More than half of parents do not know how to ensure that their baby sleeps safely, a survey by the lullaby trust has found.
The survey of 500 parents with children aged 0-2 years old, found that while most are aware of Sudden Infant Death Syndrome (SIDS), there is a lack of awareness that sleeping a baby on its back for every sleep reduces the chance of SIDS occurring. The survey found that 38% of parents are unsure whether they can sleep a baby on their front and 55% are unsure whether to sleep a baby on their side. According to the Lullaby Trust, babies who are slept on their back for every sleep are six times less likely to die from SIDS than those who sleep on their front or side.
‘Stressing to prospective parents about the need for their baby to be put to sleep on its back is standard midwifery advice and has been so for many years,’ said Louise Silverton, director for midwifery at the Royal College of Midwives. ‘There is strong evidence about putting babies to sleep on their back and a reduction in the incidence of Sudden Infant Death Syndrome, so this is important advice. This survey shows there is clearly a need for more education and support for women and their partners who are expecting the birth of a baby.’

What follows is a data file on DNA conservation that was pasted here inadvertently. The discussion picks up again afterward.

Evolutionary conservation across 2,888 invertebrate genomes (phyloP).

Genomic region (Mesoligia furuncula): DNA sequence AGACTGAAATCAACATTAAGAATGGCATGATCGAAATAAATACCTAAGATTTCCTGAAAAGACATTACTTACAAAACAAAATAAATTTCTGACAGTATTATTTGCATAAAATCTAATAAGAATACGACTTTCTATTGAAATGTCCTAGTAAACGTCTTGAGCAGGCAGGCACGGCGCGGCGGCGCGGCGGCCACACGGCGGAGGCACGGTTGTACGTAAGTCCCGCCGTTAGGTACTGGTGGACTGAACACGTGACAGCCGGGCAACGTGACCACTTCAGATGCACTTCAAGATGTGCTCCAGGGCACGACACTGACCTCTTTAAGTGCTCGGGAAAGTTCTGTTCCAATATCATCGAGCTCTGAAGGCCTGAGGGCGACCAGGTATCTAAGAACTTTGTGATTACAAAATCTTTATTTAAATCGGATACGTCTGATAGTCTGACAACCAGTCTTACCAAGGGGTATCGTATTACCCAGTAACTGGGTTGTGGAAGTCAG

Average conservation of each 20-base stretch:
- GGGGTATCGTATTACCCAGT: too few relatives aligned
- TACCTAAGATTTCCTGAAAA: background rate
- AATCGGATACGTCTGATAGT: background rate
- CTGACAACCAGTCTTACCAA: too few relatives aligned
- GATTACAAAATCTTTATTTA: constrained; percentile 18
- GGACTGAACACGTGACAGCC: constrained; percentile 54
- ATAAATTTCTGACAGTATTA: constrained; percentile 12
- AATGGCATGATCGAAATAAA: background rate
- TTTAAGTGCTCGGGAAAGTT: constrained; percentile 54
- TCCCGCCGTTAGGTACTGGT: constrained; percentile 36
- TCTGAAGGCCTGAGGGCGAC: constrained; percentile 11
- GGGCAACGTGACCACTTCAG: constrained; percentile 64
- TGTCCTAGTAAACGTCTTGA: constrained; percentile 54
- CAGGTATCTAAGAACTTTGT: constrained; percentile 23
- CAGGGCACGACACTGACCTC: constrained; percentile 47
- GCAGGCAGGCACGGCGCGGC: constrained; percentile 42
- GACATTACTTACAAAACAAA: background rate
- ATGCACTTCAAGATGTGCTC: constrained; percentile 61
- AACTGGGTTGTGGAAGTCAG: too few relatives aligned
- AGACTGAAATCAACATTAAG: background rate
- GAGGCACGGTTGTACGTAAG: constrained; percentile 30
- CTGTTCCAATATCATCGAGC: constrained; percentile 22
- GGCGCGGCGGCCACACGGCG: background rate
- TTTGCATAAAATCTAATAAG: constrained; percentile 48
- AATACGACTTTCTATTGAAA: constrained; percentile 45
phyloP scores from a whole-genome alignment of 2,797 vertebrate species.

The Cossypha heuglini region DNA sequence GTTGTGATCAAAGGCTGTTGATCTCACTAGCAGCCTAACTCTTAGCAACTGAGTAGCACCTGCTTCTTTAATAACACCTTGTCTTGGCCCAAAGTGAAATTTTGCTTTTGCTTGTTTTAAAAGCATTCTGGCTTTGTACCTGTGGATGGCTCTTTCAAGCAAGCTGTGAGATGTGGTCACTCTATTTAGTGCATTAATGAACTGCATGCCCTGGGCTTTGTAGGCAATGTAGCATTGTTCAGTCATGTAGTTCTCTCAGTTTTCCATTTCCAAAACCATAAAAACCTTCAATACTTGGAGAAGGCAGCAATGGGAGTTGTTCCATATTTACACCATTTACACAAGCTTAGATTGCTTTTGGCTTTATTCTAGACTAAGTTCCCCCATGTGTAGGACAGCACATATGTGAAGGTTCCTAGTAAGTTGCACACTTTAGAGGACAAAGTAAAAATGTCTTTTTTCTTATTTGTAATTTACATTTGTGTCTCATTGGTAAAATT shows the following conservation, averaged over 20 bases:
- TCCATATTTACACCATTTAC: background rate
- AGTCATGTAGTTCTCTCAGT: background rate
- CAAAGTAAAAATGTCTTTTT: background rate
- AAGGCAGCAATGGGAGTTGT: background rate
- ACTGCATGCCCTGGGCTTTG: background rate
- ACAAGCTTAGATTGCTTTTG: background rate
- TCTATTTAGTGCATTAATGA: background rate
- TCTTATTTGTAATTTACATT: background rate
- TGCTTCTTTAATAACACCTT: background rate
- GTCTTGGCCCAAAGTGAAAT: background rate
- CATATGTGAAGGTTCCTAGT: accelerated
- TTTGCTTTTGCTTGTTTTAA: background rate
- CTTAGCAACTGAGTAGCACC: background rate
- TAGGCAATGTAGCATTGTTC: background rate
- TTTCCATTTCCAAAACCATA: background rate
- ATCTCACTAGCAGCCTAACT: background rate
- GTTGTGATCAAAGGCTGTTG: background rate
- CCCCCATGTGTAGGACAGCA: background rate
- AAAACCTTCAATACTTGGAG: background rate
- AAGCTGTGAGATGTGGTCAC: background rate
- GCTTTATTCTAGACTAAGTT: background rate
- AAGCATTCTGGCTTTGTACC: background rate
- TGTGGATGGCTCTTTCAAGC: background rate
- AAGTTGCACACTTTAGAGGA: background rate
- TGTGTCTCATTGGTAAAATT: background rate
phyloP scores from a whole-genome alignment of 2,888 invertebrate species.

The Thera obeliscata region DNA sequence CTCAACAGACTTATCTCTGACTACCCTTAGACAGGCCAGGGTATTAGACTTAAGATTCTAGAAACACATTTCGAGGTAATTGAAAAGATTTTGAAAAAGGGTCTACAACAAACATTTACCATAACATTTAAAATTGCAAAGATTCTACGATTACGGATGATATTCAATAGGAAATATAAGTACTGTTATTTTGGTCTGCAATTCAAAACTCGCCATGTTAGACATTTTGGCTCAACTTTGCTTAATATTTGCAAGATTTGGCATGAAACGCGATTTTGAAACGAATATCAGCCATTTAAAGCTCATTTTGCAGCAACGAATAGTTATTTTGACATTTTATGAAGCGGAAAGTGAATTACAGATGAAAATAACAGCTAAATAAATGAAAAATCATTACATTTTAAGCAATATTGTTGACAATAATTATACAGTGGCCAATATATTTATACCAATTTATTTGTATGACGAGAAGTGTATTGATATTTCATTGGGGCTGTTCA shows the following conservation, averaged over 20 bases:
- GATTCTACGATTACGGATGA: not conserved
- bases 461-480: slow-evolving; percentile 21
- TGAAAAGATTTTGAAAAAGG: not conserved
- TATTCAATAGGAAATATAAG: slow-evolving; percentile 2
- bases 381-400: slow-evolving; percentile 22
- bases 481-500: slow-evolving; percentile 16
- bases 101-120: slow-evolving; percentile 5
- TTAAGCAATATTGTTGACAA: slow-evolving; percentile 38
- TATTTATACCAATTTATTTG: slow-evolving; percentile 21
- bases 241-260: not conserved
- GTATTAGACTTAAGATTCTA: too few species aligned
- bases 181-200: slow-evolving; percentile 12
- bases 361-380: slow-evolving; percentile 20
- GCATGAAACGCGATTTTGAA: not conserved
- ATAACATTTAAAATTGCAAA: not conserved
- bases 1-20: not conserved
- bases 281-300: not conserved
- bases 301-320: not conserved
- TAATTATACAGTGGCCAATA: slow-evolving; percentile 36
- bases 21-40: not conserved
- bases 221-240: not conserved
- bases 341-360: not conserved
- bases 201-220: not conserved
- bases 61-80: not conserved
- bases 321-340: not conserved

Since the launch of the ‘Back to Sleep’ campaign in 1991, SIDS rates in the UK have reduced by 85%. However, according to the Lullaby Trust, the rates could still be much lower and research has shown that if all parents followed safer sleep advice, the lives of many more babies could be saved.
‘25 years after the Back to Sleep campaign, the survey results have shown us we need to go back to basics,’ said Francine Bates, chief executive of The Lullaby Trust. ‘Following the ABC’s as part of a baby’s routine for every sleep day and night is a simple way to help protect them from Sudden Infant Death Syndrome and allow parents the peace of mind to enjoy this special time with their baby.’